Statement: New bill could expedite projects that would pollute America

Media Contacts
Lisa Frank

Executive Director, Washington Legislative Office, Environment America; Vice President and D.C. Director, The Public Interest Network

WASHINGTON – Sen. Joe Manchin (WV) proposed on Wednesday new legislation aimed at speeding up the permitting and construction of energy projects, including pipelines, mining and transmission lines. Key provisions of the bill:

  • Instruct federal agencies to regularly identify and propose new “categorical exclusions”– projects or project types that would no longer be subject to environmental and public review under the National Environmental Policy Act (NEPA)
  • Instruct federal agencies to complete major project reviews within two years on average, and bar them from extending review more than one year beyond their original estimated completion time. The bill also would allow agencies to shorten public comment periods.
  • Restrict the timeline and scope of state reviews of Clean Water Act permits, to one year from the date the application was received for most projects, and bar consideration of air quality impacts. Air pollution can have a significant impact on waterways. For example, atmospheric nitrogen is a major source of nitrogen in the Chesapeake Bay. High levels of nitrogen can lead to algal blooms, which starve waters of oxygen and results in fish die-offs.
  • Allow the federal government to permit some power transmission lines over the objection of states where the lines are located.
  • Require full authorization for the Mountain Valley Pipeline, a 303-mile pipeline running fracked gas through West Virginia, Virginia and North Carolina. It has repeatedly polluted streams and violated the Clean Water Act in Virginia, requires clearing 4,856 acres of forest, and is expected to produce as much planet-warming pollution as 26 coal plants. The bill also bars judicial review of the project, which has faced numerous legal challenges.

Sens. Manchin and Schumer agreed to pass legislation to speed up permitting — which will eventually weaken environmental protections — in exchange for enacting the Inflation Reduction Act, which is estimated to reduce greenhouse gas emissions to 40 percent below 2005 levels by 2030 via clean energy tax credits and other programs. However, dozens of members of Congress have come out in opposition to the permitting portion of the deal as more details have come to light.

Lisa Frank, executive director of Environment America’s Washington Legislative Office, released the following statement:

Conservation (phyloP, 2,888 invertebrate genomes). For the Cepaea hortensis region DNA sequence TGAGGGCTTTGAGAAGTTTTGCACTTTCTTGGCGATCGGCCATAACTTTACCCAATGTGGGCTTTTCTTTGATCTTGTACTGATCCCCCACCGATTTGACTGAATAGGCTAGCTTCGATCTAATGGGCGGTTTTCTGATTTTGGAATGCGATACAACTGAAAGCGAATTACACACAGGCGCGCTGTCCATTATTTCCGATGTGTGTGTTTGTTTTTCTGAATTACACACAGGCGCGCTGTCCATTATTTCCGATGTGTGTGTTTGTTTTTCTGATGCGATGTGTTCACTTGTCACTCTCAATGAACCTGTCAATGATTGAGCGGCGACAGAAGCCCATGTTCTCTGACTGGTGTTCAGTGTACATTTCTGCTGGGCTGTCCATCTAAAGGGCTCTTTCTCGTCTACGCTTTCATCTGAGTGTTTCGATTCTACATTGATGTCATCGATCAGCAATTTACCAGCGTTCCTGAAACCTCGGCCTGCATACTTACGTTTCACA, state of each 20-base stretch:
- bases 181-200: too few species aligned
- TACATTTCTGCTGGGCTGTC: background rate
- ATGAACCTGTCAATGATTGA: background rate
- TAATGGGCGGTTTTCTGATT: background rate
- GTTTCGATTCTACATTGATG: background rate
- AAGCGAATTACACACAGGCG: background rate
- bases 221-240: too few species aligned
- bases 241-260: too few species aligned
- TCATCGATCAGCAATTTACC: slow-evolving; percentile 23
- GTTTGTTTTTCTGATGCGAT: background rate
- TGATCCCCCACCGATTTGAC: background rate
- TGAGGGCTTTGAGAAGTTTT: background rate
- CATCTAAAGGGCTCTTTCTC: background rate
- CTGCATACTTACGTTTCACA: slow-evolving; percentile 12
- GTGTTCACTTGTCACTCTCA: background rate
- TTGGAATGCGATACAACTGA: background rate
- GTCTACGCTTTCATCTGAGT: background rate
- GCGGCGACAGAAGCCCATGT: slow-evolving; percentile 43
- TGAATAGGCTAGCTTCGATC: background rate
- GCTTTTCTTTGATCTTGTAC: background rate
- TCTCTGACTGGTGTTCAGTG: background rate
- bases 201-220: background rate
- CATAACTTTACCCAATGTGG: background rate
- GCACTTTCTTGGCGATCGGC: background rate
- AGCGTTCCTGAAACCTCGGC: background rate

“‘Move fast and break things’ was a questionable approach for a social media company, but it’s even more suspect when applied to projects that could irreversibly harm our environment. Underlying this bill is an assumption that building more pipelines, mining more of our public lands and drilling more in our oceans is a national good, one we should seek to speed up as much as possible. But when we’re developing two football fields worth of wild lands every minute, when we’re already suffering the impacts of climate change and when we waste so much of the energy we produce, faster is often not better. That’s certainly the case for the Mountain Valley Pipeline, which is wrecking forests and streams all for the sake of piping highly potent greenhouse gases into more communities, many in the state of Virginia, which committed to achieving 100 percent clean electricity by 2045

“At Environment America, we believe a clean environment is not a byproduct of American prosperity. Rather, a clean environment is the necessary precondition for true prosperity. Congress should reject this legislation weakening NEPA and instead work to strengthen our core environmental protections.”

Matt Casale, U.S. PIRG’s environment campaigns director, released the following statement:

“This bill assumes that building more infrastructure is the goal. It’s not. To ensure clean air, safe drinking water and to tackle climate warming emissions, we don’t just need more infrastructure, we need the right infrastructure.

“To protect the public interest, we need to look before we leap on major infrastructure projects. NEPA has long been the law that required us to look, and now is not the time to blindfold ourselves. Even worse, this bill puts a thumb on the scale in favor of fossil fuel projects. We’re already seeing some of the devastating impacts of climate change and we know that to avoid the worst, we need to phase out use of fossil fuels entirely. So why would we change the law to expedite them now?

“It should be simple. When we’re proposing projects in people’s communities that will impact their health, environment and livelihoods, those people should have a seat at the table and a say in what gets built.” 

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